At Heritage Valley Health System, your safety is our primary concern. We are committed to delivering quality healthcare to you and your family in the safest manner possible.
Patient safety measures track a variety of indicators that are known to occur at all hospitals.
Through our participation in the many groups discussed under the QUALITY-HOW DO WE COMPARE link above, we are able to gauge our progress in ensuring safe, quality care.
Providing patient care according to the Joint Commission’s National Patient Safety Goals is important in keeping you safe. The purpose of the Joint Commission’s National Patient Safety Goals is to promote specific improvements in patient safety. The Goals highlight problematic areas in health care and describe evidence and expert-based solutions to these problems. Click on www.jointcommission.org to learn more about the National Patient Safety Goals.
Heritage Valley Health System complies with the National Patient Safety Goals in caring each and every day for our patients.
* www.qualitycheck.org last updated: October 2012
Falls can happen to anyone at anytime and can result in a serious injury. We would like to help keep you safe by sharing ways to help prevent falls while in the hospital. Click here to learn more about what you and your family can do to prevent falls in the hospital.
At Heritage Valley we have significantly reduced our fall rate. Some of the key specific fall prevention initiatives implemented include the establishment of unit based patient safety teams, hourly rounds, bed and chair alarms and the use of beds that sit low to the floor.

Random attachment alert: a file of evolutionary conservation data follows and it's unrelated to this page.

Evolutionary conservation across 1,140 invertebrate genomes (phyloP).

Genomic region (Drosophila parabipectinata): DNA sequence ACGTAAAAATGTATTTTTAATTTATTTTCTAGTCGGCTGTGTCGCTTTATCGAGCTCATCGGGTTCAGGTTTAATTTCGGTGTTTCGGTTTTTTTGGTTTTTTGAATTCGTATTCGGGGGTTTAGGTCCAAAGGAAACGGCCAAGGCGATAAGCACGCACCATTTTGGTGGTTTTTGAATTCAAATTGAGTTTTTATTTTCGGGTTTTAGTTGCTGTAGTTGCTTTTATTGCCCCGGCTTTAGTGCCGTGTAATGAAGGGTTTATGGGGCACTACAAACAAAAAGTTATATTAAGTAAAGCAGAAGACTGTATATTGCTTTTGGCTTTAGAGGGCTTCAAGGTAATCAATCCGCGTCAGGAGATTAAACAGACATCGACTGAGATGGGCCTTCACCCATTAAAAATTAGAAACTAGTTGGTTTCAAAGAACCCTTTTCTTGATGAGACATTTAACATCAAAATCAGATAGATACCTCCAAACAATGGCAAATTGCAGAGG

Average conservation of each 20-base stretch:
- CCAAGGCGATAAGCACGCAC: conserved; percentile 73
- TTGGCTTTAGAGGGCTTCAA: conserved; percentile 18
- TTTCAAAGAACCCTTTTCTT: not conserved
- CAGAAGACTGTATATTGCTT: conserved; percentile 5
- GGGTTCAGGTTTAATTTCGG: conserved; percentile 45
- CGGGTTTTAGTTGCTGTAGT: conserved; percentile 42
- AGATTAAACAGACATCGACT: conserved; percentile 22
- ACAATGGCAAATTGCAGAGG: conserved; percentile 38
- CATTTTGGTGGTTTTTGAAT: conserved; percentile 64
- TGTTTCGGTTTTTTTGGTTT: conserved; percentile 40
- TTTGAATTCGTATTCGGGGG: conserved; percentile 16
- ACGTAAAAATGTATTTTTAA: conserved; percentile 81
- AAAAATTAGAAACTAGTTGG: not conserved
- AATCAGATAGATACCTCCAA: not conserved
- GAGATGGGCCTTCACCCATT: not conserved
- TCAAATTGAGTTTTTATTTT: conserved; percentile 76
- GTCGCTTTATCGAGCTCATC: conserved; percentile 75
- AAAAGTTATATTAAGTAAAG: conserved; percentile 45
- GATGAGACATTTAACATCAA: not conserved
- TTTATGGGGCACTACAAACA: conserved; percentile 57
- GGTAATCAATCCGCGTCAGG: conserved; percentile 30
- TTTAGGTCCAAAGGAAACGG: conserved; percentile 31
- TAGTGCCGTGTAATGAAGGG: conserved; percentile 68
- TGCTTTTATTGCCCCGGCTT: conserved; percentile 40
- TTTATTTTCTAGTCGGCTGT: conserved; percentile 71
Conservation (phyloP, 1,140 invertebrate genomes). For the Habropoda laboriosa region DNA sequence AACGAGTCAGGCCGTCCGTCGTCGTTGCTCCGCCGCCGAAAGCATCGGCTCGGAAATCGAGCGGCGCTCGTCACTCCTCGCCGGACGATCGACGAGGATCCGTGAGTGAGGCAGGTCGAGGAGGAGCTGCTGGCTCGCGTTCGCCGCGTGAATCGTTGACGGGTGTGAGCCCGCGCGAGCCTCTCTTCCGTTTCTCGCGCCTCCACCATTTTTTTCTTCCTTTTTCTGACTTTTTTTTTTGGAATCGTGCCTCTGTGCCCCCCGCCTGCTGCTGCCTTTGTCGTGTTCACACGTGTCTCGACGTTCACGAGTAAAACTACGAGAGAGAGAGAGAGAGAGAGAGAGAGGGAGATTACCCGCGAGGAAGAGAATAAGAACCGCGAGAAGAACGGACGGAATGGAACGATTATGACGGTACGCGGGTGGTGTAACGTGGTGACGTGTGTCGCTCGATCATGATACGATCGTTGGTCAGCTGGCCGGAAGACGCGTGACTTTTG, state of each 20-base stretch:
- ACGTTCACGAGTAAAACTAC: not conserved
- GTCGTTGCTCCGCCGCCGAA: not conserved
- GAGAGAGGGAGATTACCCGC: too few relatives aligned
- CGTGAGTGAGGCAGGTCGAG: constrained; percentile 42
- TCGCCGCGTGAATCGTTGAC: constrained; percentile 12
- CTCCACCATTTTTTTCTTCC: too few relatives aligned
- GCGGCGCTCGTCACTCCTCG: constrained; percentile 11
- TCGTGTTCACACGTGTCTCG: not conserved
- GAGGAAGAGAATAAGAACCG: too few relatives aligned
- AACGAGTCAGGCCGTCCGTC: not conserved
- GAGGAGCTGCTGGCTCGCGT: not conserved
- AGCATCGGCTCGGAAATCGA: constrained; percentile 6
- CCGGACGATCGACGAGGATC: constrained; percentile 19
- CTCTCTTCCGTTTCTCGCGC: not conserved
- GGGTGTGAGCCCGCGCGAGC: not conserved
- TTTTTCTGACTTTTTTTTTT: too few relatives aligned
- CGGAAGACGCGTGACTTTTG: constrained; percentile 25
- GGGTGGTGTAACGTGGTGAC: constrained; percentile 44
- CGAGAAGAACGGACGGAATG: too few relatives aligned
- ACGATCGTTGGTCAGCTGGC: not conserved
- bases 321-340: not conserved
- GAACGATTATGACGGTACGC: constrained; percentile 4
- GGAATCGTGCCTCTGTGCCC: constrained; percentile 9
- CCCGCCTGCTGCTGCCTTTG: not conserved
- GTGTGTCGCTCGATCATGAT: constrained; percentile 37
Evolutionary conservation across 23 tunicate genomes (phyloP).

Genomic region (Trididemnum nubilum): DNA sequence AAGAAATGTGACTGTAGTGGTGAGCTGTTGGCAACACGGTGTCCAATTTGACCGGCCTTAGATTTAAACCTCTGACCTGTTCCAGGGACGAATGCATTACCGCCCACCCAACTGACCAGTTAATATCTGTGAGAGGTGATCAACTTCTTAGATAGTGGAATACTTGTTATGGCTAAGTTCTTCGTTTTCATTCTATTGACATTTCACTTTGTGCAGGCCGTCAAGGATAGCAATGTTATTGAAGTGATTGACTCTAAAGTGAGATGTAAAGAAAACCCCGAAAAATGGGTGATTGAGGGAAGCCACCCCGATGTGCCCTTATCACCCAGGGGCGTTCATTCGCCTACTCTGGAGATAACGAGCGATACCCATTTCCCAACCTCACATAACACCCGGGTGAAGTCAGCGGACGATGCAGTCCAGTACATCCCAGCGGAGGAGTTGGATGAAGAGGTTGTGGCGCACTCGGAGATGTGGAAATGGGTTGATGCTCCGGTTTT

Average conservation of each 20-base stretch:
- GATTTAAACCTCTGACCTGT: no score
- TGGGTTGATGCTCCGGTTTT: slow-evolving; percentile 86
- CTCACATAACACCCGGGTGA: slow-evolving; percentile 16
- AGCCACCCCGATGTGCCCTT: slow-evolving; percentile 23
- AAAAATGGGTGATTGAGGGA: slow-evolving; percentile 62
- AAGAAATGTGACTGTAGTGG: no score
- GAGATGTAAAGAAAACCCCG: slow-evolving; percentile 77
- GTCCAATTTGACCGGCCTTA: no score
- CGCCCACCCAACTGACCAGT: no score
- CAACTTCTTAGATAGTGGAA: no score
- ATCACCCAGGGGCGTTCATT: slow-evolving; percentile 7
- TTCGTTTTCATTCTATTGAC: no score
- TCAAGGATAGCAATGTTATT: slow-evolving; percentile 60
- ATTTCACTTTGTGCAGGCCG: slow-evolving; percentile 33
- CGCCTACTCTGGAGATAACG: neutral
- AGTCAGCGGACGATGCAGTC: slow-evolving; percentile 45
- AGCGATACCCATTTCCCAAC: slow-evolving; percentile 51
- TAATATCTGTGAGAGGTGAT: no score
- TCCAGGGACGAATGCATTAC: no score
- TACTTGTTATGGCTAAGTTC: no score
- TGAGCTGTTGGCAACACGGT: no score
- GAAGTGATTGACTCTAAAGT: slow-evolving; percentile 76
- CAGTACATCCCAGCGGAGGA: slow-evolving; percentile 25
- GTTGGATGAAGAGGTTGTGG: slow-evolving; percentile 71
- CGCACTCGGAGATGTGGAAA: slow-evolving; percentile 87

Heritage Valley participates in benchmarking our fall rates across the nation through the National Database of Nursing Quality Indicators (NDNQI). Click on www.nursingquality.org to learn more. Over 2600 hospitals participate in the NDNQI fall rate data collection. Our fall rate is lower than the hospitals in the national and state comparative.
Data Collection Period: July 2010 - June 2012
Last updated: October 2012
Hand hygiene is an important way to prevent the spread of infections in hospitals. You and your family can help prevent infections by noticing whether your caregivers have washed their hands. Do not be afraid to gently remind a doctor or nurse to do this. Wash your own hands before meals and after using the bathroom. Ask your visitors to wash their hands also. Click here to learn more about what you and your family can do to prevent infections in the hospital.
Heritage Valley participates in benchmarking our infection rates across the nation through National Healthcare Safety Network (NHSN). Click on www.cdc.gov/nhsn to learn more. Two important infection control indicators include Central Line Associated Blood Stream Infections (CLABSI) and Ventilator Associated Pneumonia (VAP).
A central line is a tube that is placed into a patient’s large vein, usually in the neck, chest, arm, or groin. The catheter is often used to draw blood or give fluids or medications. A bloodstream infection can occur when bacteria or other germs travel down the central line and enter the blood.
To prevent CLABSI Heritage Valley doctors and nurses:
- Choose the best location where the catheter can be safety inserted
- Wash their hands
- Wear a mask, cap, sterile gown, and sterile gloves when putting in the catheter
- Clean the skin with an antiseptic cleanser before inserting the catheter
- Clean the catheter opening with an antiseptic solution before using the catheter to draw blood or give medications
- Remove the catheter as soon as it is no longer needed
The Hospital Compare website provides information comparing the number of central line infections in the hospital’s intensive care unit to a national benchmark based on the data reported to the National Healthcare Safety Network (NHSN). Our CLABSI rate is better than the U.S. National Average. Click onwww.hospitalcompare.hhs.gov to learn more.
Data Collection Period: April 2011 - March 2012
Last updated: October 2012